Tom Bevan‏Verified account @TomBevanRCP 1h1 hour ago

3. The NY Times went to the other extreme, writing 1,200 words almost exclusively about the lifting of sanctions on Deripaska w/ominous quotes from Dems implying this all fits into the Trump-Russia collusion narrative. [snip]

It's the same story: the WH levied some new sanctions on Russia & lifted others. But because of the emphasis, the framing, and headlines, readers of the Post and the Times will come away believing two completely different things about the news -- and you can't blame them. 

Unless you read both versions or seek out official documents and transcripts of matters, you do not understand what happened. This may explain why American opinion has become so polarized.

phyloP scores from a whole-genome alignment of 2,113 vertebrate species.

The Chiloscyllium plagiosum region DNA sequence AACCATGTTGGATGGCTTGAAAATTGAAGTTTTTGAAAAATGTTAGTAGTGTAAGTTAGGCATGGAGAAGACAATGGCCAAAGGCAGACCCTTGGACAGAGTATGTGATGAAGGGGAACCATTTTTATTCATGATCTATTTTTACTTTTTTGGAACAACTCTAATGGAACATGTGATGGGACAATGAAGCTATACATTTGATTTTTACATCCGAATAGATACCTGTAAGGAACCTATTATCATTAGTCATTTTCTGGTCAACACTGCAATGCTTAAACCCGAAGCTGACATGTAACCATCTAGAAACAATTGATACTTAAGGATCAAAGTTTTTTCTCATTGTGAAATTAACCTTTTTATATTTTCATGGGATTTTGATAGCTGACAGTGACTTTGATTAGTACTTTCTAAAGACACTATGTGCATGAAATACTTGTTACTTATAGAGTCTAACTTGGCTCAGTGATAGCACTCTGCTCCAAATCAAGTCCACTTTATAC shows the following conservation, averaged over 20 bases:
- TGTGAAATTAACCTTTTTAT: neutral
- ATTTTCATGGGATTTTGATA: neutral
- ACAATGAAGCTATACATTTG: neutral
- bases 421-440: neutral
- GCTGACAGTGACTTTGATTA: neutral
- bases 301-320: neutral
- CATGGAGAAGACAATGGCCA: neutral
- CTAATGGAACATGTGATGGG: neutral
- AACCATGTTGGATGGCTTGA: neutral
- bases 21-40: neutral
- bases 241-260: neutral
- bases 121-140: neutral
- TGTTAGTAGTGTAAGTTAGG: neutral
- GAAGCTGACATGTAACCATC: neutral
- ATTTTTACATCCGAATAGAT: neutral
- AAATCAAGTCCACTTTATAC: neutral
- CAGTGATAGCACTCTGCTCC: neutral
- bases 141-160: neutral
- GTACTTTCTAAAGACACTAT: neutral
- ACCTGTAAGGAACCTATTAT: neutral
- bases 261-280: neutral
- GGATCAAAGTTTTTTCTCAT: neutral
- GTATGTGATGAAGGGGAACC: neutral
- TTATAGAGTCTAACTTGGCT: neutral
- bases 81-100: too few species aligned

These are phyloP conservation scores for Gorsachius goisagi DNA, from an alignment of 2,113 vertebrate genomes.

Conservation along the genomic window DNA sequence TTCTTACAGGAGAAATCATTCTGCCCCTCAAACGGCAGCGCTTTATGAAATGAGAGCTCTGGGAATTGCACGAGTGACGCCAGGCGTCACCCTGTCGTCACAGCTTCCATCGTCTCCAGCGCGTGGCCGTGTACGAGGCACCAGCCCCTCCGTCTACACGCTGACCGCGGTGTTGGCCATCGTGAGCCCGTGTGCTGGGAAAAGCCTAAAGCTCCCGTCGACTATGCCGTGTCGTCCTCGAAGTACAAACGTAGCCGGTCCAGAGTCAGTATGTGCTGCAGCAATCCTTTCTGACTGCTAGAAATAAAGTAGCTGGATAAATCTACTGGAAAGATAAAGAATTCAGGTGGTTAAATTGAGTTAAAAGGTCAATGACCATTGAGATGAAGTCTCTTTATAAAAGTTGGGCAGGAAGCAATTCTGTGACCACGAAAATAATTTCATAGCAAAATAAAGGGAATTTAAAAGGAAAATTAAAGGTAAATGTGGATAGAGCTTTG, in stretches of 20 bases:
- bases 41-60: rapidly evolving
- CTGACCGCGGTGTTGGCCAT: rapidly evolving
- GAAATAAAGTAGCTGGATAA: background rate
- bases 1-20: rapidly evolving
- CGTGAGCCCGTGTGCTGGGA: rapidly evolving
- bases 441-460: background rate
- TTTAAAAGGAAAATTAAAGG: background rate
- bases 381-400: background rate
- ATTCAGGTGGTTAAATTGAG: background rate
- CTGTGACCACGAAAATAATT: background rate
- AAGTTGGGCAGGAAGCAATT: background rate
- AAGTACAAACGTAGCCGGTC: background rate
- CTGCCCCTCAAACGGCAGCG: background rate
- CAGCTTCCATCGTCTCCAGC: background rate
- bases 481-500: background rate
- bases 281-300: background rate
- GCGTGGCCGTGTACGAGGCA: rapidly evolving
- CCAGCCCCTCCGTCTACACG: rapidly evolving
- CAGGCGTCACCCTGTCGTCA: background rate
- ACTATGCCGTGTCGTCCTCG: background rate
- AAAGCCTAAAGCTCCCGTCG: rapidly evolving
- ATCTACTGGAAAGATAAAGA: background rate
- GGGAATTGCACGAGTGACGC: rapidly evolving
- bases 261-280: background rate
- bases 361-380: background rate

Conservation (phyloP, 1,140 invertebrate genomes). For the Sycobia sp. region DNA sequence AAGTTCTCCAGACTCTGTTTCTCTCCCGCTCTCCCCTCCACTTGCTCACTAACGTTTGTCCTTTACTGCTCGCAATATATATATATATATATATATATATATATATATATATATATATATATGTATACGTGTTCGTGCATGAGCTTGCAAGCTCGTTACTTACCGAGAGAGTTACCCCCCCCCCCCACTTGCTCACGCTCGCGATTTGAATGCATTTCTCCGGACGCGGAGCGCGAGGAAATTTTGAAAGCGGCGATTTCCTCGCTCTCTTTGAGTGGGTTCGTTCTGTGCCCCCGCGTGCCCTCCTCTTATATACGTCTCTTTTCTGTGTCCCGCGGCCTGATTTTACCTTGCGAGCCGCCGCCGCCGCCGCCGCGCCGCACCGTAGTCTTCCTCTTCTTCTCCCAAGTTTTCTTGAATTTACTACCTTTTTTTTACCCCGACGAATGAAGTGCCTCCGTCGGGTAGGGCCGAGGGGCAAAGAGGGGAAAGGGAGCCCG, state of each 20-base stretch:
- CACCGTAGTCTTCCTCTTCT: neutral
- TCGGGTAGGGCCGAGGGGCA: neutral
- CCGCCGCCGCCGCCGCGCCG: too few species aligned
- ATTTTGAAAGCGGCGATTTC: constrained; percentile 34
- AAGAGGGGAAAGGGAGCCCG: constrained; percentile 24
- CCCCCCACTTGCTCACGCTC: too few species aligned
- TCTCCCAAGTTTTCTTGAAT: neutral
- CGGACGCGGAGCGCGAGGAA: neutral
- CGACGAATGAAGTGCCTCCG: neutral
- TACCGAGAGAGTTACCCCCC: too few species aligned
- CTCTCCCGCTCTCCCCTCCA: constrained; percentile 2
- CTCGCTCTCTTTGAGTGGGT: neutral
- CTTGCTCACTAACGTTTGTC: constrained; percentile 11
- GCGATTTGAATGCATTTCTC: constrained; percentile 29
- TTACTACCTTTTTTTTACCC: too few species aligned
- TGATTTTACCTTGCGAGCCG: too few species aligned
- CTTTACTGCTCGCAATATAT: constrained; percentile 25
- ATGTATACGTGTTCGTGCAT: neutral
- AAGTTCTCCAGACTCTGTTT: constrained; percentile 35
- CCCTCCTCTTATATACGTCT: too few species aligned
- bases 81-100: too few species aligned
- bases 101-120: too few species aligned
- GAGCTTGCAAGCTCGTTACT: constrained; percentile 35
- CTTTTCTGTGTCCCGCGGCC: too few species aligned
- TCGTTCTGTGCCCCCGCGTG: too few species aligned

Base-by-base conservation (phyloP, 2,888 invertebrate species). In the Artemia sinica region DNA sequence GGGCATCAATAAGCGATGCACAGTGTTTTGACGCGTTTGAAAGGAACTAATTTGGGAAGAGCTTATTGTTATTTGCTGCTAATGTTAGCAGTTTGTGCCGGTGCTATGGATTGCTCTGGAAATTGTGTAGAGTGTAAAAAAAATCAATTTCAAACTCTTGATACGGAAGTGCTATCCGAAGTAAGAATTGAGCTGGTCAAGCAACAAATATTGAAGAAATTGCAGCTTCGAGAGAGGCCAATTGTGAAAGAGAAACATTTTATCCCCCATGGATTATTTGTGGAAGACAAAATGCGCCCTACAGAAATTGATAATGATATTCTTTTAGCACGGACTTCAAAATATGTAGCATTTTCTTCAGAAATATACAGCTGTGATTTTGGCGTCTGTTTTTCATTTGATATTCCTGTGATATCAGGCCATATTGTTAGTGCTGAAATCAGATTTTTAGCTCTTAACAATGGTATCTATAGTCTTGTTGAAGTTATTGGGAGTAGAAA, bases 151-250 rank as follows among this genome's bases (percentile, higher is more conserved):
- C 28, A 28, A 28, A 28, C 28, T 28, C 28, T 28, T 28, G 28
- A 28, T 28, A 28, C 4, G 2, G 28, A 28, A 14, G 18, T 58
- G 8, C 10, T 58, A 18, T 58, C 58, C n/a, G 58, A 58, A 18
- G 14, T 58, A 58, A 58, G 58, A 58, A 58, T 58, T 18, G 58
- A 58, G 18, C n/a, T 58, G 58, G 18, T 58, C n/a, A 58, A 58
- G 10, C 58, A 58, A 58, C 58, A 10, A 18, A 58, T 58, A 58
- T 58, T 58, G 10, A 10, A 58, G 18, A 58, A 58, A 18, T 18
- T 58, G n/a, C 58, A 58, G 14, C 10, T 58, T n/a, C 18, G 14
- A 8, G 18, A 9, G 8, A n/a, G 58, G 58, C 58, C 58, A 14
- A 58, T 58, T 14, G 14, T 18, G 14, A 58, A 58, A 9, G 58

Fake news works tirelessly to glorify the left and denigrate the right in everything -- including appearance and fashion to frame your views as Motus so devastatingly reveals.

About Faces

You can be sure that whatever the left praised Obama for they will criticize Trump for. Equally so, whatever policies they advocated for or against they will take the opposite view once Trump does what they advocated for.

A. General Mattis’ Retirement and Syria

To be sure, the general is in all respects an exemplary military officer. His leaving is nothing unusual, and reflects yet another policy disagreement with the President -- this time over the decision to withdraw 2,000 troops from Syria.

Little was heard from the left when Obama fired Mattis without even calling him, nor was there any disagreement  from that quarter that I can recall when Obama purged the military officer corps.